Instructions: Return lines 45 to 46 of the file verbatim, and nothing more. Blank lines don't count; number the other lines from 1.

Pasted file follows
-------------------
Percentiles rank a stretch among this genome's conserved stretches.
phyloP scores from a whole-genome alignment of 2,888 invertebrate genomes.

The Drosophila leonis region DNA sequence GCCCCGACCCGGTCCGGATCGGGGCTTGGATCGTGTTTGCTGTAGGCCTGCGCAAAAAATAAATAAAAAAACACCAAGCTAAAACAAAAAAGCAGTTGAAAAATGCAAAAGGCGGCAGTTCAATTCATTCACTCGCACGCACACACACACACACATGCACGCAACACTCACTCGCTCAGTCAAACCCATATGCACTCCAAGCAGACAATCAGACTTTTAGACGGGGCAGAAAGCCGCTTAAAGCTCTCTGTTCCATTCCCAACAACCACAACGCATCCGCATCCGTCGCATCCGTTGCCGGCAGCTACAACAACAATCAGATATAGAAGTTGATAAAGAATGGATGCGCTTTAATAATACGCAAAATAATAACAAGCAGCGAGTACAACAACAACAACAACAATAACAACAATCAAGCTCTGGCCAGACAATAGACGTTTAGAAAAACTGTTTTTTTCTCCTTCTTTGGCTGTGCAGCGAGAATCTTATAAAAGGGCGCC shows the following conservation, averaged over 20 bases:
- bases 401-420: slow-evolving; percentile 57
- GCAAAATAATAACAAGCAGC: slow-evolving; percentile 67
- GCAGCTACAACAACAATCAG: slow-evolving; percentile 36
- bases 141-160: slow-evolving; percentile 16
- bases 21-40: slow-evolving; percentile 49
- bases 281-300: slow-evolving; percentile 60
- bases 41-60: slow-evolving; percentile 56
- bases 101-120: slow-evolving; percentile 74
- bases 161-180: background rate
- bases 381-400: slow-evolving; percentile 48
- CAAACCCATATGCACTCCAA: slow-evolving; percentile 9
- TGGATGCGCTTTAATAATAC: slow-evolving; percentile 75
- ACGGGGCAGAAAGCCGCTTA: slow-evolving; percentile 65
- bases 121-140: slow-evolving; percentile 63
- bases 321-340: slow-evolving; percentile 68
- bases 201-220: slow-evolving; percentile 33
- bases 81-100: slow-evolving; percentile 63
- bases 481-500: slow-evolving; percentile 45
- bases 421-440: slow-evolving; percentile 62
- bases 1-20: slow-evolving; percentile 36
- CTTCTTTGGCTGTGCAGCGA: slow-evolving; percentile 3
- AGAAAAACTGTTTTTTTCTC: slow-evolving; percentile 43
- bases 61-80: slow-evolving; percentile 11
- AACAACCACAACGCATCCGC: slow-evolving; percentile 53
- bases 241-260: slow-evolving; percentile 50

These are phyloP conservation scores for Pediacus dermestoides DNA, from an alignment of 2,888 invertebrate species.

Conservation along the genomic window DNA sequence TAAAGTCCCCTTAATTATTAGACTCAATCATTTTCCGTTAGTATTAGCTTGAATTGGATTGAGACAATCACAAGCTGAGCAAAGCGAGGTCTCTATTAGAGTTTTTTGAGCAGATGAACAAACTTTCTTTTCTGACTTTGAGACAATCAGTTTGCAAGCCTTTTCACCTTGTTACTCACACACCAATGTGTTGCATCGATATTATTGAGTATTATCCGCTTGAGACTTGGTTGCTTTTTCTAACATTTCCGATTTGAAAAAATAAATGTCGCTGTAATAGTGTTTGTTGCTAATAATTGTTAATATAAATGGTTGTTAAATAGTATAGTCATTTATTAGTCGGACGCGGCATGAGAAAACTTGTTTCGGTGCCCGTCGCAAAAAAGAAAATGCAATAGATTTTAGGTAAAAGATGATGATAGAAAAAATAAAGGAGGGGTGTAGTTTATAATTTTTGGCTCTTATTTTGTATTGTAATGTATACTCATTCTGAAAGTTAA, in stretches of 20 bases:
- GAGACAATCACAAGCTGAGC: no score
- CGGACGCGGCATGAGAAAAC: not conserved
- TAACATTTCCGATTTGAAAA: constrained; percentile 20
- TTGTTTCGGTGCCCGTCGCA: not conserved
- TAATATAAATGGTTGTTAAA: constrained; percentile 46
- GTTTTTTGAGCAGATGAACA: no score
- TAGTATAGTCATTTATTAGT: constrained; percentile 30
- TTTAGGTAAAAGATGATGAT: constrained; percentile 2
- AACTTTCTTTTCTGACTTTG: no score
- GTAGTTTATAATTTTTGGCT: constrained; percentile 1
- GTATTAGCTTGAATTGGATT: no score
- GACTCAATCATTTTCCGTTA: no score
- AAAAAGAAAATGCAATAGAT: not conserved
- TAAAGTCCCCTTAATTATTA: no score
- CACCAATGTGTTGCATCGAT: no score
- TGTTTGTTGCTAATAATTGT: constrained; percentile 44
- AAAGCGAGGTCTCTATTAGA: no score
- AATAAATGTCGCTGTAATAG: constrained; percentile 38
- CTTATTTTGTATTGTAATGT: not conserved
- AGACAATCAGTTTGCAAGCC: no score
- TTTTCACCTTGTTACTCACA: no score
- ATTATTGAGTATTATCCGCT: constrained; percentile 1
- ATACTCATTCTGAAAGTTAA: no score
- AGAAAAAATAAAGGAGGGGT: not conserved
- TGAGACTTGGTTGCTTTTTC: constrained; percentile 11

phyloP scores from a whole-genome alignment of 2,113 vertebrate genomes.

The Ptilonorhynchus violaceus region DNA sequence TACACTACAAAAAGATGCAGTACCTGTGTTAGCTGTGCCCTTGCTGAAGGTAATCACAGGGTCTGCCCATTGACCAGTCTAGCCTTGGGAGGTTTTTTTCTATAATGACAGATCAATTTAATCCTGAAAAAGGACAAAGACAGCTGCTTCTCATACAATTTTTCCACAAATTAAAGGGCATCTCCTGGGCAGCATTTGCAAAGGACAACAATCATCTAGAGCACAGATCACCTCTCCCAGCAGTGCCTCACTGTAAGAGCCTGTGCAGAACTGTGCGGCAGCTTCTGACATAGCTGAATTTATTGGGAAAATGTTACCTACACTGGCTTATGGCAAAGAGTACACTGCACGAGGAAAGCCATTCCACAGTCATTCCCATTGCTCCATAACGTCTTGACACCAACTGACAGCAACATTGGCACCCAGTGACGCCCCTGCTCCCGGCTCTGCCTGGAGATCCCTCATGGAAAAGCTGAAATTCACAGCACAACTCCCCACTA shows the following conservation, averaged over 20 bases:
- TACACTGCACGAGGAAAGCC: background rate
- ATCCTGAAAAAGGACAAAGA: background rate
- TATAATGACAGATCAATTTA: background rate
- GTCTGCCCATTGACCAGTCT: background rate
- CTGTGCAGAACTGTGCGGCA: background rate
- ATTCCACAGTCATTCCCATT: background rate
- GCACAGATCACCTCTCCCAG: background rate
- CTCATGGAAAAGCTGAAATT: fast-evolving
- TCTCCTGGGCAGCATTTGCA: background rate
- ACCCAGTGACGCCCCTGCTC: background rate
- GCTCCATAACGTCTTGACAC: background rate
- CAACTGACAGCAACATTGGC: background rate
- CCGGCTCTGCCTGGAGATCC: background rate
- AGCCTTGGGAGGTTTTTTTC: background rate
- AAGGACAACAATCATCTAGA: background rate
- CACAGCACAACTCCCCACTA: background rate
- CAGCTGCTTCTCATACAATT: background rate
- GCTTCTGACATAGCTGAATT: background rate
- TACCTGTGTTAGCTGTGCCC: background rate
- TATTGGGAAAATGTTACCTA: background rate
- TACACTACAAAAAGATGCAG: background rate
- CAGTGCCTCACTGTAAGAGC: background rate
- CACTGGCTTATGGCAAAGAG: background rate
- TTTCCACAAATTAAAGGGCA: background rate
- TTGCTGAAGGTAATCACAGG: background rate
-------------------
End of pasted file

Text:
- CACCAATGTGTTGCATCGAT: no score
- TGTTTGTTGCTAATAATTGT: constrained; percentile 44